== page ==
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    ABSTRACT: Cornelia de Lange syndrome (CdLS) is a rare multi-system genetic disorder characterised by growth and developmental delay, distinctive facial dysmorphism, limb malformations and multiple organ defects. The disease is caused by mutations in genes responsible for the formation and regulation of cohesin complex. About half of the cases result from mutations in the NIPBL gene coding delangin, a protein regulating the initialisation of cohesion. To date, approximately 250 point mutations have been identified in more than 300 CdLS patients worldwide. In the present study, conducted on a group of 64 unrelated Polish CdLS patients, 25 various NIPBL sequence variants, including 22 novel point mutations, were detected. Additionally, large genomic deletions on chromosome 5p13 encompassing the NIPBL gene locus were detected in two patients with the most severe CdLS phenotype. Taken together, 42 % of patients were found to have a deleterious alteration affecting the NIPBL gene, by and large private ones (89 %). The review of the types of mutations found so far in Polish patients, their frequency and correlation with the severity of the observed phenotype shows that Polish CdLS cases do not significantly differ from other populations.
    Journal of applied genetics 12/2012; 54(1). DOI:10.1007/s13353-012-0126-9 · 1.90 Impact Factor
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    • "The diagnosis of Cornelia de Lange syndrome (CdLS) can be made clinically based on distinctive craniofacial appearance, limb deformities, hirsutism, and growth failure with significant developmental delays and intellectual disability. To date, three genes, NIPBL, SMC1A, and SMC3, all involved in the regulation or structure of the cohesin complex, have been identified to cause CdLS when mutated [Krantz et al., 2004; Tonkin et al., 2004; Musio et al., 2006; Deardorff et al., 2007]. Mutations are detected in approximately 60% of patients. "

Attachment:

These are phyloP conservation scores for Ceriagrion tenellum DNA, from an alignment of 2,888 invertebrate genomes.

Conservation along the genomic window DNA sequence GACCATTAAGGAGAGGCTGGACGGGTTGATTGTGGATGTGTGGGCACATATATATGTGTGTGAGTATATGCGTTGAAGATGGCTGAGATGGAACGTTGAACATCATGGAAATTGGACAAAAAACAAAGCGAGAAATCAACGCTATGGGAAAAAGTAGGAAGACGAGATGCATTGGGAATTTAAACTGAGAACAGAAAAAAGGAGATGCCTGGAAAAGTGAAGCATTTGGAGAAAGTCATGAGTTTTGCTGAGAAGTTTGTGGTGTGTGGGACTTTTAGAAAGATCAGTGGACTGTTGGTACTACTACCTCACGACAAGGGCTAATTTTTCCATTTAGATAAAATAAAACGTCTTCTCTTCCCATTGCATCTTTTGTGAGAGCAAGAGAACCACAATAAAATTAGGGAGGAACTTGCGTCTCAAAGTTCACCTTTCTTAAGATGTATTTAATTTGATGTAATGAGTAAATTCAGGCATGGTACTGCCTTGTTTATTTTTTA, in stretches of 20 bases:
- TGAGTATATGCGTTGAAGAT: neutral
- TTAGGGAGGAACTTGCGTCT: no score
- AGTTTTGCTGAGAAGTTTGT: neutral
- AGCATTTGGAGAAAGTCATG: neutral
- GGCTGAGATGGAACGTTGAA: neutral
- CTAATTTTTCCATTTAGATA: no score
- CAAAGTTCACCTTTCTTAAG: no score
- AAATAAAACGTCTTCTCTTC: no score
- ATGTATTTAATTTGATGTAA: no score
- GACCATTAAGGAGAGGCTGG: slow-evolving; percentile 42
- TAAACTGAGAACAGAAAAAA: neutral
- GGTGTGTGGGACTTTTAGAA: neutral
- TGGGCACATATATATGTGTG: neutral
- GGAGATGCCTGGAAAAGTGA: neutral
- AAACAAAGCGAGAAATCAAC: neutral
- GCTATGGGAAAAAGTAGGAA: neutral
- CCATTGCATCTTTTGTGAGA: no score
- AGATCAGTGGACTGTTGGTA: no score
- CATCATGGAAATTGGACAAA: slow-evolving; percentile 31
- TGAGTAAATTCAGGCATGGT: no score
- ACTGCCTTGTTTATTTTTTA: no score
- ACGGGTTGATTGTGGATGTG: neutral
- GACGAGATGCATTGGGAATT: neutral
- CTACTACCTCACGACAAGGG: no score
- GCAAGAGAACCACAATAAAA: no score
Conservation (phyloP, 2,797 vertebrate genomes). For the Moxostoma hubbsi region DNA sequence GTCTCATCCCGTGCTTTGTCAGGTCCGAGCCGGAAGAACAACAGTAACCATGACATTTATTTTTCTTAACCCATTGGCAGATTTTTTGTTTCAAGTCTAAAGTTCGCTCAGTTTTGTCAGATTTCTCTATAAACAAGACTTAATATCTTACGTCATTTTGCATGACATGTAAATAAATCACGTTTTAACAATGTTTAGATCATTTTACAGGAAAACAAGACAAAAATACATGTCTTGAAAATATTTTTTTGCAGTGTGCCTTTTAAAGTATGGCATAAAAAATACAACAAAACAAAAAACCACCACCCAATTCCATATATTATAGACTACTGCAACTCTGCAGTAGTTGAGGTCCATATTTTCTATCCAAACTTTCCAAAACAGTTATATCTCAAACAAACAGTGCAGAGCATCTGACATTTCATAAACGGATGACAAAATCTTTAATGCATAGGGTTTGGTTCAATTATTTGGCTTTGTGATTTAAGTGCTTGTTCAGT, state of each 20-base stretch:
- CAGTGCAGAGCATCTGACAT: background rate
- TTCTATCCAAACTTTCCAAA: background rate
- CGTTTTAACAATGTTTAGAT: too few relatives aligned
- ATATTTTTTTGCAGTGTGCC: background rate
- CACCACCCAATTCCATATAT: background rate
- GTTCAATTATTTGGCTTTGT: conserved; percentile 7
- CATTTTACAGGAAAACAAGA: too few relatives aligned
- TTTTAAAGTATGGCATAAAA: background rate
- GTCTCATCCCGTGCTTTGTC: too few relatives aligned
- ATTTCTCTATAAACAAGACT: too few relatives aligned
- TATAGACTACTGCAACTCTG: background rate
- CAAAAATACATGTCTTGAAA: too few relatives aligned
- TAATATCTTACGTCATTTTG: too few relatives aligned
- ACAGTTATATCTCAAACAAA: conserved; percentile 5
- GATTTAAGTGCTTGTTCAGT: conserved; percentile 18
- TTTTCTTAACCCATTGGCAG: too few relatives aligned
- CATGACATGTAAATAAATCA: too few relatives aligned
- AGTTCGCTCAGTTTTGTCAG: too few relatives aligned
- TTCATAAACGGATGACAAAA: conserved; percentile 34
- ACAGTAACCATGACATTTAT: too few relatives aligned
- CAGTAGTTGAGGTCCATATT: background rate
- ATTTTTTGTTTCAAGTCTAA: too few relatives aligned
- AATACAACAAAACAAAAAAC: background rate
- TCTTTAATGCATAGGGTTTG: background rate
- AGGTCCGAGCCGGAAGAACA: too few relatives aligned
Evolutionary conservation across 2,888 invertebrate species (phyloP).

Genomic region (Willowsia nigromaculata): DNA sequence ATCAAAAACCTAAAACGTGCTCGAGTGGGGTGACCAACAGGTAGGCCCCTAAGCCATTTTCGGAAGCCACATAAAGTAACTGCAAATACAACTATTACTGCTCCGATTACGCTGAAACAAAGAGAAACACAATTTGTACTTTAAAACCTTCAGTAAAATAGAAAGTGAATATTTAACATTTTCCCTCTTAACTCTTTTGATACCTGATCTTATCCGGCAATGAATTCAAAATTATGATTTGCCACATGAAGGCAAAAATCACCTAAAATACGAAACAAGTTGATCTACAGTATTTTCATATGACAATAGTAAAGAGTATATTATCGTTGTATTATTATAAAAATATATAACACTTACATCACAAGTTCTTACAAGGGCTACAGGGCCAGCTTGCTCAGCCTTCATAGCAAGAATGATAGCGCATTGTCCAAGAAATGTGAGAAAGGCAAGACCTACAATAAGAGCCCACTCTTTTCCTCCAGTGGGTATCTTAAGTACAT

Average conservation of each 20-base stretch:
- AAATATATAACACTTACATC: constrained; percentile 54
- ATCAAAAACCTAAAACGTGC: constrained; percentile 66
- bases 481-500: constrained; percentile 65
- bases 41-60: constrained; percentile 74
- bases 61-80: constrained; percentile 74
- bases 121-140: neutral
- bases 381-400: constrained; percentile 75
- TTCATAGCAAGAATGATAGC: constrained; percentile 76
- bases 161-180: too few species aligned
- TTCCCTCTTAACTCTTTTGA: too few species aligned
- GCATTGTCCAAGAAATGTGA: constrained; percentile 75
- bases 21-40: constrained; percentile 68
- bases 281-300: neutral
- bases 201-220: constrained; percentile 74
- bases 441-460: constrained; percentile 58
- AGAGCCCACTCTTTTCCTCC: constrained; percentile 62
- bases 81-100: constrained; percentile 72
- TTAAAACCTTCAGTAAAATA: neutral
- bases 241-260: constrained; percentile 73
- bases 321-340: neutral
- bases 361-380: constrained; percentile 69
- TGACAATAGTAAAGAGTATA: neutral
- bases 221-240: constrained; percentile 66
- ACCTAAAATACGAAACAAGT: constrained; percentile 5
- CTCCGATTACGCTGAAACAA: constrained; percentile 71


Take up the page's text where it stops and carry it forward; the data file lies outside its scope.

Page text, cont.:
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    ABSTRACT: Congenital heart disease (CHD) has been reported to occur in 14-70% of individuals with Cornelia de Lange syndrome (CdLS, OMIM 122470) and accounts for significant morbidity and mortality when present. Charts from a cohort of 479 patients with CdLS were reviewed for cardiac evaluations, gene testing and information to determine phenotypic severity. Two hundred fifty-nine individuals had either documented structural defects or minor cardiac findings. The presence of CHD was then quantified as a function of mutation status and severity of CdLS: mild, moderate, or severe. Different types of CHD were also evaluated by mutation status to assess for any genotype-phenotype correlation. NIPBL, SMC1A, and SMC3 mutation-positive patients were equally likely to have CHD, although the number of SMC1A and SMC3 mutation-positive patients were small in comparison. Structural CHDs were more likely to be present in individuals with moderate and severe CdLS than in the mild phenotype. This study evaluates the trends of CHD seen in the CdLS population and correlates these findings with genotype. © 2012 Wiley Periodicals, Inc.
    American Journal of Medical Genetics Part A 10/2012; 158A(10):2499-505. DOI:10.1002/ajmg.a.35582 · 2.05 Impact Factor